Regarding the great trauma burden in countries with such a resource-limited setting, developing protocols for allocating resources in a strategically good way to minimizes injury-related morbidity and mortality, and maximizes patient survival seems necessary. Multiple injury scoring systems have been used in high-income countries (HICs) since 1970s for triage, injury description and outcome, and mortality prediction, such as injury severity score (ISS), revised trauma score (RTS), and the trauma and injury severity score (TRISS) (6, 7). RTS is known as the current standard physiologic scoring tool used in trauma setting and research in both HICs and LMICs, which is based on physiologic variables of systolic blood pressure (SBP), respiratory rate (RR) and a higher weight variable Glasgow coma scale (GCS), comparing to other variables (8-11). A review by O’Reilly et al. indicated that the RTS and ISS used in trauma registries in LMICs are superior to other injury scoring systems (12).

However, these scoring systems perform well in developed countries and their calculation and performance require not-available diagnostic tools in resource-limited setting and can be difficult to achieve. In 1996, the Kmapala trauma score (KTS) a simplified scoring system, was developed to specifically address this problem in resource-limited settings. It reflects SBP, RR, patient age, number of serious injuries and neurologic status (13, 14).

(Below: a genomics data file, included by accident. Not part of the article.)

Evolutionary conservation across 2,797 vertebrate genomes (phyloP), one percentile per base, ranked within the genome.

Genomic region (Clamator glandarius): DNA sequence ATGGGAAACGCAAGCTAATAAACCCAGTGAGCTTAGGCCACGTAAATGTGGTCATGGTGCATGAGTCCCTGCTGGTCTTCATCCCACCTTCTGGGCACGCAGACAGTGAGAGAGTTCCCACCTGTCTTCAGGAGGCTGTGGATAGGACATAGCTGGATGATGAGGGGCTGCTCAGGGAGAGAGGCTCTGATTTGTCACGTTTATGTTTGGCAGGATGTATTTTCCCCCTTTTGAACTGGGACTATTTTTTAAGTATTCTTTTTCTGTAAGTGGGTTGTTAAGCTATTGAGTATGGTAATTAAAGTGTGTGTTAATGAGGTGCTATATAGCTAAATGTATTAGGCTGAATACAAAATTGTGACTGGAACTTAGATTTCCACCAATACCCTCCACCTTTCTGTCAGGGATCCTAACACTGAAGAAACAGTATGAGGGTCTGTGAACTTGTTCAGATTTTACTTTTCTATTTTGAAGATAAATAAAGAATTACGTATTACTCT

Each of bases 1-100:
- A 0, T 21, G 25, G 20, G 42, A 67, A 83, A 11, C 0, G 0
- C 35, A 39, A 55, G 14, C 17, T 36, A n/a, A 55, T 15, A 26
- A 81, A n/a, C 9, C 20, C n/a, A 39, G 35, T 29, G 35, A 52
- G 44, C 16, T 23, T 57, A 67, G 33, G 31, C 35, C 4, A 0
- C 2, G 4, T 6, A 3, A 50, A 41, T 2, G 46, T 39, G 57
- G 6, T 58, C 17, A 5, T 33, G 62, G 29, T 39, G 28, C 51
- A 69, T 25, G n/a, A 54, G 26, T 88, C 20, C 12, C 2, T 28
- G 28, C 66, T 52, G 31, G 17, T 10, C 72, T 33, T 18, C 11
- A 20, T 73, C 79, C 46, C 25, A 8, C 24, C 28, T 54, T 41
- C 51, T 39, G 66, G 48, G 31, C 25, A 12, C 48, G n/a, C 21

Some recent articles have been mentioned the KTS and RTS as easily performed and feasible triage tools suggested to be used instead of other complicated and difficult ones such as TRISS (15, 16). The mortality predictive ability of KTS and RTS have been compared in various studies in many countries with different methodologies. Different results on the comparison of the KTS and RTS power in prediction of mortality has been reported in these studies (3, 15, 17-21). In spite of the apparent lack of consistent results due to the heterogeneity among studies, a meta-analysis has not been yet performed. According to the fact that KTS was developed to specifically address the difficulty of calculation and performance of other trauma scoring systems in LMICs, we performed a systematic review and meta-analysis to show which one of KTS or RTS has better accuracy and precision in predicting mortality in LMICs.

Methods:

Search Strategy and Study Selection